There is an irony that shopping for those guys and gals in your life who are the biggest adventurers doesn't require traveling much distance. Along a few-block stretch on Century Drive, there are three prime stops to completely equip a Sir Edmund Hillary expedition—or, to do even better. From high-tech compasses to high-end safety gear, these three stores are a remarkable treasure trove of gifts and gear.
Skjersaa's (130 SW Century Dr.)
Nearly a century ago, when skiing was more a necessary mode of transportation than a recreation, some of the original Scandinavian settlers and loggers formed the Bend Skyliners Moutaineering Club. Think about it, Bend was barely two decades old, but already, the area was becoming a destination spot.
In 1958, one of those original founders, Olaf Skjersaa, opened a ski shop with his last name and helped further formalize the ski culture here.
The store still carries that down-to-earth friendly European attitude. (Not to mention, the wood front porch with a carved fence reminds me exactly of the front porch that my grandparents had on their Swiss Alps' cabin.) When I visited last week, I wasn't more than two steps inside before two young smiling sales clerks were already chatting me up, asking about what sports interest me, about how they could help and excitedly talking about some new equipment.
The clerk was most excited about an extensive collection of TREW jackets and bibs. Based in Hood River, the company is quickly gaining fans. It makes high-performance and insulated wear, but what is alluring about this outerwear is how simple but stylish it is—basic block patterns that seem like a throwback from the most common wild snowboarder patterns.
"Timeless," said the clerk, for whom the '80s are probably only known through John Hughes films, and the '90s were probably spent in grade school. (Most TREW jackets and bibs start at $400; there is a mid-level collared windbreaker starting at $199.)
For a less expensive stocking stuffer, they carry a wide variety of Pistil hats, from knit to sporty ($25-$ 35).
Pine Mountain Sports (255 SW Century Dr.)
For your most burly outdoorsperson, Pine Mountain is well equipped.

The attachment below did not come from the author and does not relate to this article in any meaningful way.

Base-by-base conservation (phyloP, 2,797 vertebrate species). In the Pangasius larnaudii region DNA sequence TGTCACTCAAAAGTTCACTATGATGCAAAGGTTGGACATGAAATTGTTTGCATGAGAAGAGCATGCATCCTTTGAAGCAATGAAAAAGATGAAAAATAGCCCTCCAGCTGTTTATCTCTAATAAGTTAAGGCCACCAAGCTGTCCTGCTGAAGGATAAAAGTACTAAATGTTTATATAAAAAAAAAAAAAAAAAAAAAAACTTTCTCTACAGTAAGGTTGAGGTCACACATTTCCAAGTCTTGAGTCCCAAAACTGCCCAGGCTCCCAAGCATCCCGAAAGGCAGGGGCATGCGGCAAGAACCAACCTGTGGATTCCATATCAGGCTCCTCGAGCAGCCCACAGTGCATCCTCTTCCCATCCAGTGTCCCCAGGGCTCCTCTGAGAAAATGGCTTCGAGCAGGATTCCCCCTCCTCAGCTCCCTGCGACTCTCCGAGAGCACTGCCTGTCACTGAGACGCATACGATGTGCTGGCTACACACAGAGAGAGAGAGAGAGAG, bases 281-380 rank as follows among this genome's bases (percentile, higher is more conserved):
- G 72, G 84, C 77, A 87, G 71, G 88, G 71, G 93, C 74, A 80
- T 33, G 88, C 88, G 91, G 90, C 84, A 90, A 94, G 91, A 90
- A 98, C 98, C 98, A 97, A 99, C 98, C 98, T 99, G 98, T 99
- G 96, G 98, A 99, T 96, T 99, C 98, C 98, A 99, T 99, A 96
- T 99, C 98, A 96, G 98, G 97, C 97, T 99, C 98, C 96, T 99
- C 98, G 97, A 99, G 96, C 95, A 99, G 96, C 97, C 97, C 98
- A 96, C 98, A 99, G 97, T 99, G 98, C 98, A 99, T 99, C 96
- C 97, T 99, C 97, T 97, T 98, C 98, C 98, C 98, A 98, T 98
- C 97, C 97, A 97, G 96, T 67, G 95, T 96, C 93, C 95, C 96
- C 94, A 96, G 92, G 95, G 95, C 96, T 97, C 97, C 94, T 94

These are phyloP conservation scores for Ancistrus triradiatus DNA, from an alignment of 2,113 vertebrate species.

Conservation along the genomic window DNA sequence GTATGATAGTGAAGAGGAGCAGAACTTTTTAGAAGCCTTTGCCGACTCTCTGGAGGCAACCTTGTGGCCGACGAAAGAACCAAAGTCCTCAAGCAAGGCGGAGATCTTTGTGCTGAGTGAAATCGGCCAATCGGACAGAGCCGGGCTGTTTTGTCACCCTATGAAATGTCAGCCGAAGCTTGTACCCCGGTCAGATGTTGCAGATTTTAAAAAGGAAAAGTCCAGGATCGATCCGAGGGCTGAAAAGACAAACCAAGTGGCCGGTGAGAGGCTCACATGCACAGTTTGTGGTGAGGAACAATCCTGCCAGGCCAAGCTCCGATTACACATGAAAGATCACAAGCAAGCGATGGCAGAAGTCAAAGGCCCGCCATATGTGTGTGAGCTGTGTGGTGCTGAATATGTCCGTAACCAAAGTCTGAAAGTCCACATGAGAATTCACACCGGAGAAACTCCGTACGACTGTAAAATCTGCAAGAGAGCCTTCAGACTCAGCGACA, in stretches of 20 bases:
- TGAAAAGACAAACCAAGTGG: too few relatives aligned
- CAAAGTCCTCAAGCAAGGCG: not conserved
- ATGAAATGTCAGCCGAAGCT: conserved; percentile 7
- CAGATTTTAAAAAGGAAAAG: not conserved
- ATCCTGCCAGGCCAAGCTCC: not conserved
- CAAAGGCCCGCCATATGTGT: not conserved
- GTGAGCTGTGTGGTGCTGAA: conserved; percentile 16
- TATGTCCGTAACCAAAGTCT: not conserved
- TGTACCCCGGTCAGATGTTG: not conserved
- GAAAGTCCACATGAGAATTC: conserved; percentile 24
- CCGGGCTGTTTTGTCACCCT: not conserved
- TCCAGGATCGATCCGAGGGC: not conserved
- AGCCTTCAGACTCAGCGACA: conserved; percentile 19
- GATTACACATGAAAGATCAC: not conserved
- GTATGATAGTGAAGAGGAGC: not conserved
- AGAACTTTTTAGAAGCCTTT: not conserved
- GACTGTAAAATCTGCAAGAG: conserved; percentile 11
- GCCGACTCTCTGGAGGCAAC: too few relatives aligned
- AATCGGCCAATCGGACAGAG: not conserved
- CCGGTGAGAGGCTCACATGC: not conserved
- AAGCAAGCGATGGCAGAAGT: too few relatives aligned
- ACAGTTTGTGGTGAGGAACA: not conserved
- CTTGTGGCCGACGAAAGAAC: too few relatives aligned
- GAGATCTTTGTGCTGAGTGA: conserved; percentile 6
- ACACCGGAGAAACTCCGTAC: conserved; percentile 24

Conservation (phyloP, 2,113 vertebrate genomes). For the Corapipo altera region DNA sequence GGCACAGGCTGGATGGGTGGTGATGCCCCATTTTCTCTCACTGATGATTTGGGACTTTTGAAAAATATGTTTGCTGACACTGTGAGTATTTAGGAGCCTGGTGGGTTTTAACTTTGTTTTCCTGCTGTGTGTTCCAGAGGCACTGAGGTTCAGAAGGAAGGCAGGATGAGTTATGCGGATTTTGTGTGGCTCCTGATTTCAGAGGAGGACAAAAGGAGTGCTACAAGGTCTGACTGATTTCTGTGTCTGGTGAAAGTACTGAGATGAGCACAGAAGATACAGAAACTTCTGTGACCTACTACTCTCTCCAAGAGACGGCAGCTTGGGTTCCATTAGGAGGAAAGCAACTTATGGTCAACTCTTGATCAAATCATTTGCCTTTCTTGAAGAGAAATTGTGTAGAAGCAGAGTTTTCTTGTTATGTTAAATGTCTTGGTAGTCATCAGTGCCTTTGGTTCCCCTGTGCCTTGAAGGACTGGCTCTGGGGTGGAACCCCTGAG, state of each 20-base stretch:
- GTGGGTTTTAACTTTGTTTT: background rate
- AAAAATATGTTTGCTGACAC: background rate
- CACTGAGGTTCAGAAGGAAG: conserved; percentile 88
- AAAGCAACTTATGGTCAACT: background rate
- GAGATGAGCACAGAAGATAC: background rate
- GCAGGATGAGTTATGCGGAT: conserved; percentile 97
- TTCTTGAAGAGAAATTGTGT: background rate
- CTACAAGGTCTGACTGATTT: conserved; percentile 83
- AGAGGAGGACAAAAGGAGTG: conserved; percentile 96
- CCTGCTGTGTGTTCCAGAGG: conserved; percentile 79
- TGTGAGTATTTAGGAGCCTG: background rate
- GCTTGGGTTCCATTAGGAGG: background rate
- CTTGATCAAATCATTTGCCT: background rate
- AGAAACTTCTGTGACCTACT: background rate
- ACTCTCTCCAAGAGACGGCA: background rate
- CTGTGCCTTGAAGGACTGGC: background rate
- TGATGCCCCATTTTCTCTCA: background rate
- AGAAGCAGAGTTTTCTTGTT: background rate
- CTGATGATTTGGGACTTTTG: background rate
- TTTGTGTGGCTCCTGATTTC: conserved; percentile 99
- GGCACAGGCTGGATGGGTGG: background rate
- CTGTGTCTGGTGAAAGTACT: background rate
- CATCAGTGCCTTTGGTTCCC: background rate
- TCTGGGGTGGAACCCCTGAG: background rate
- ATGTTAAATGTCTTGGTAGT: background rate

Example A: Black Diamond is releasing a limited number of "air bag packs"—backpacks that inflate and, well, save your life if you're in an avalanche—to the United States. Reportedly, only 1,000 will be available from coast to coast, but a disproportionate 10 are being sent to Pine Mountain (which will be roughly $1,300 each). Reserve now. Accompany this life-saving gift with an avalanche beacon (Pieps – Sports, $275).
Pine Mountain is an approachable, but largely high-end store. It carries a good collection of snow bikes—hint, hint; a mid-range Farley 6 ($1,700) dressed with nothing but a red bow will make for a pretty happy gift recipient. They also have a nice collection of Go Pro 4 ($400) to record each and every adventure.
For affordable stocking stuffers for your most adventurous, how about sunglasses? Choose between Suncloud's blockier, '80s styles UV glasses ($50) or the more sleek, terminator style of Tifosi ($49.95).
And, for simple stocking stuffers, Darn Tough socks, made in Vermont, have playful styles—striped black and maroon, or covered in a bubble design ($21). Ironic? Socks inside of stockings?
Powder House (311 SW Century Dr.)
The last stop before climbing up the mountain, Power House is filled with fashion and function. An entire wall is filled with Giro helmets ($160), and with colors as varied as a full box of Crayolas. And, to keep warm, Black Strap makes thin neck and face covers in funky styles, from polka dots to what looks like a photograph of the galaxy by the Hubble telescope ($23.95).
Easy and fun stocking stuffers include igloo block makers ($4.95) and Little Hotties hand warmers ($1.99).